Bob, I had the fortunate experience of spending ample time with Both Donald 
Hotson and Arthur Manelas.


I hosted Don for three days at my home in Massachusetts in 2005. I queried him 
about many aspects of his EPO model.

I shared my early Manelas data with Don shortly before his death and he thought 
his model could account for the excess electrical power production. Alas, he 
died weeks later before he could explain his position.




________________________________
From: Bob Higgins <rj.bob.higg...@gmail.com>
Sent: Saturday, October 21, 2017 10:38 AM
To: vortex-l@eskimo.com
Subject: [Vo]:Pondering epos and implications to the ether

Too bad that Don Hotson is now deceased.  It would be wonderful to get his 
thinking on these questions.

While I described a vacuum lattice comprised of epos, each having an elementary 
magnetic dipole and a freely polarize-able electric dipole at a right angle, I 
didn't describe the effect of the matter (charges) in the universe that create 
a cosmic magnetic strain and electric polarization of this vacuum epo lattice.  
This cosmic strain in the vacuum lattice may be the zero-point energy.  It is 
the effect of this cosmic strain in the vacuum epo lattice upon the epo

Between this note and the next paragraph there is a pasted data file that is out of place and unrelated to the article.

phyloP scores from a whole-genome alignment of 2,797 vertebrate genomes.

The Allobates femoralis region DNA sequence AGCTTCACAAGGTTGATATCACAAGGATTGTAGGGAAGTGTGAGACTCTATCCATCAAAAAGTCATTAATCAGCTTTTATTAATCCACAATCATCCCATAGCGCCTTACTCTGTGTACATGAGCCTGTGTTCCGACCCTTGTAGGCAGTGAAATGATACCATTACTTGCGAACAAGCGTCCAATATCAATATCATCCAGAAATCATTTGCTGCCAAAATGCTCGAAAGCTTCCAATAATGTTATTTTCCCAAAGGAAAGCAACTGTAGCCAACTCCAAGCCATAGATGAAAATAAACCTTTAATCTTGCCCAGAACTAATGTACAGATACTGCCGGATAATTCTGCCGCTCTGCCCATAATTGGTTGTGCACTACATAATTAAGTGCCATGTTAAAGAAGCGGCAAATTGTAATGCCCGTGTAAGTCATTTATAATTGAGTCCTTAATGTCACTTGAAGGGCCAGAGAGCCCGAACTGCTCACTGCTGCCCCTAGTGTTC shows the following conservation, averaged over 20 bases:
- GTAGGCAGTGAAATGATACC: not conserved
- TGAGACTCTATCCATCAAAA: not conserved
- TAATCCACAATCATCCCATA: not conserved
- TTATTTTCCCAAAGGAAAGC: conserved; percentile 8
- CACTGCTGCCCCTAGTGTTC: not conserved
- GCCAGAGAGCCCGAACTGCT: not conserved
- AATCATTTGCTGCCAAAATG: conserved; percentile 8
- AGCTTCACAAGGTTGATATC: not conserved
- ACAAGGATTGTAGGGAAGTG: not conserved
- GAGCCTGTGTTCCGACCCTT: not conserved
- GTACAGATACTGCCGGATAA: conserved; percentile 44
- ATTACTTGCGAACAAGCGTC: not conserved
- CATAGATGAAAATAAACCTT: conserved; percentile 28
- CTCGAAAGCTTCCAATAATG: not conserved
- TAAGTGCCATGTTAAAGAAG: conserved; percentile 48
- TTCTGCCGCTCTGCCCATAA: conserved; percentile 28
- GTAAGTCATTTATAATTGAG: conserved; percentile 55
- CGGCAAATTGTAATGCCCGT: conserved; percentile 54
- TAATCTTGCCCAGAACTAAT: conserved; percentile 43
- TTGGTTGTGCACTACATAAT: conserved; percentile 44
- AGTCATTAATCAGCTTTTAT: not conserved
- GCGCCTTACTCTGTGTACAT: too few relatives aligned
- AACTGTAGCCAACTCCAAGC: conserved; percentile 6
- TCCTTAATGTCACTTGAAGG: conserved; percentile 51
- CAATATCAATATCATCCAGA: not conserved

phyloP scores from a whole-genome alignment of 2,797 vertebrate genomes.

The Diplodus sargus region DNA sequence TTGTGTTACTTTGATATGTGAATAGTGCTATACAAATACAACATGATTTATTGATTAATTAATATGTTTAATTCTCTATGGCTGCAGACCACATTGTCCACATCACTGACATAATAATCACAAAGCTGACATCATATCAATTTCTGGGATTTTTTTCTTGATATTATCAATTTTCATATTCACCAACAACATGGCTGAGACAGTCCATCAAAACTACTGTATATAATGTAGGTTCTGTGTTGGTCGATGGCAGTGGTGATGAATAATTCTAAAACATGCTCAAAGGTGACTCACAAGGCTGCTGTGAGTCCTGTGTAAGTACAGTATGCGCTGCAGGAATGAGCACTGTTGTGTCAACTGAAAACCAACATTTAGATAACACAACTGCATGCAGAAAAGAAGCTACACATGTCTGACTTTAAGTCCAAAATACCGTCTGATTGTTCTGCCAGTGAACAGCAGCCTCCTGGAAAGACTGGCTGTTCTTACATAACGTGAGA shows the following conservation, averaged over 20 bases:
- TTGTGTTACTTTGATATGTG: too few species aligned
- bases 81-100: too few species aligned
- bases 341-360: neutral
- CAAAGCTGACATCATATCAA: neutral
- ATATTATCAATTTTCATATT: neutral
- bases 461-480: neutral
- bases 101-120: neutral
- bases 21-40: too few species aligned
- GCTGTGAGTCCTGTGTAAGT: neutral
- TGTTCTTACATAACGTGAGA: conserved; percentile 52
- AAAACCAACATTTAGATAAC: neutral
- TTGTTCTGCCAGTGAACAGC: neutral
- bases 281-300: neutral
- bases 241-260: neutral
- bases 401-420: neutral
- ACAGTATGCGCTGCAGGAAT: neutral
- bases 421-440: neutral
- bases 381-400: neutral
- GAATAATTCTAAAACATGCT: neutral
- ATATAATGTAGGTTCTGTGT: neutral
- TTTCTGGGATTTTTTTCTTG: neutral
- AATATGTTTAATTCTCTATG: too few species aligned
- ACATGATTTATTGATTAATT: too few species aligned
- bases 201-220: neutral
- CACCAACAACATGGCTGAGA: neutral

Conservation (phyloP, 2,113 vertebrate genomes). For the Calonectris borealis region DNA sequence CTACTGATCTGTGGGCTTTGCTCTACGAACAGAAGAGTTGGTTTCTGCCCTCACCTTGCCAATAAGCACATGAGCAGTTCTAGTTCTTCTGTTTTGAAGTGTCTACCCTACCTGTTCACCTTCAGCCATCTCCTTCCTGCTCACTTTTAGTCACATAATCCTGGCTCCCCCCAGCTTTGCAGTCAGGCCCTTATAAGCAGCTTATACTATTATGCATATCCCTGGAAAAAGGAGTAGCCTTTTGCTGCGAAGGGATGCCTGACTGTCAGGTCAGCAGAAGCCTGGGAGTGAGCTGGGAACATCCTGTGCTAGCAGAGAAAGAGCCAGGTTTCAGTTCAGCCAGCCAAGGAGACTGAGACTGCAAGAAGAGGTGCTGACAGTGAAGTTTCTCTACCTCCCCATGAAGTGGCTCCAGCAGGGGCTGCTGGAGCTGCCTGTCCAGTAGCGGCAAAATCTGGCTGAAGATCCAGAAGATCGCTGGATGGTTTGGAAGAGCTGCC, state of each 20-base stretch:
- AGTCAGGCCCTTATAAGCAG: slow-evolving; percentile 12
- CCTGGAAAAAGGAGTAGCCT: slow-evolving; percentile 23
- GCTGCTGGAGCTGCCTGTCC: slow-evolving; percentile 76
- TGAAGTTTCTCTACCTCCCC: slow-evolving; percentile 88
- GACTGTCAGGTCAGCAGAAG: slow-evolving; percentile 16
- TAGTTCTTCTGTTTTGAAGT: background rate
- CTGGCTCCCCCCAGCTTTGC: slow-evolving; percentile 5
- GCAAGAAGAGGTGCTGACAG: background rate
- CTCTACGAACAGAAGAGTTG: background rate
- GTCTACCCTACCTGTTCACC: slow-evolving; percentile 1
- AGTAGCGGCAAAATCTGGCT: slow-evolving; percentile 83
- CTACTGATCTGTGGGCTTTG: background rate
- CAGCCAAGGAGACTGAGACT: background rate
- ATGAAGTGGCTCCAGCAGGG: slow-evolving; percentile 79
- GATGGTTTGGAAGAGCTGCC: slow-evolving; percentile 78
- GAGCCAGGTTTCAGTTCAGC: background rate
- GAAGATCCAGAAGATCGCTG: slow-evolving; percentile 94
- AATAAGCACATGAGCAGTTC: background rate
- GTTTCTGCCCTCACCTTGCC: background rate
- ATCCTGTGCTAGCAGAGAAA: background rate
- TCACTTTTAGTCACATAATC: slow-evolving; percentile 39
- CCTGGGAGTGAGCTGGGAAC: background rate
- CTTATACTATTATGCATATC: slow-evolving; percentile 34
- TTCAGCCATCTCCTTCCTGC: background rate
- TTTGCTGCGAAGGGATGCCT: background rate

alignments connecting the charges in real space that causes gravitational and 
inertial mass.

Because of this, it is not clear to me that there would ever be a static 
negative mass - much to the consternation of Woodward would like to have such 
exotic matter to create warped space and wormholes.  Zero mass is the domain of 
photons in real space or epos in negative energy space.

I am obviously stretching the boundaries of my understanding here of even my 
own hypothesis.  The interesting thing is to presume the hypothesis is true and 
expand upon it until predictions can be made that would be falsifiable.


On Fri, Oct 20, 2017 at 11:22 PM, Eric Walker 
<eric.wal...@gmail.com<mailto:eric.wal...@gmail.com>> wrote:
I wrote:

Assume with Hotson that there is a negative energy sea with negative energy 
charges.  I wonder whether, contrary to Hotson's wishes, a positive mass would 
nevertheless fall out of general relativity for such negative energy charges. 
Even weirder would be a negative mass.  The weirdest of all, though, would be 
no mass.

If E = mc^2 is to remain an invariant, it would seem that Hotson must either 
agree to negative mass:

(-E) = (-m)c^2,

or have another trick up his sleeve.

Eric


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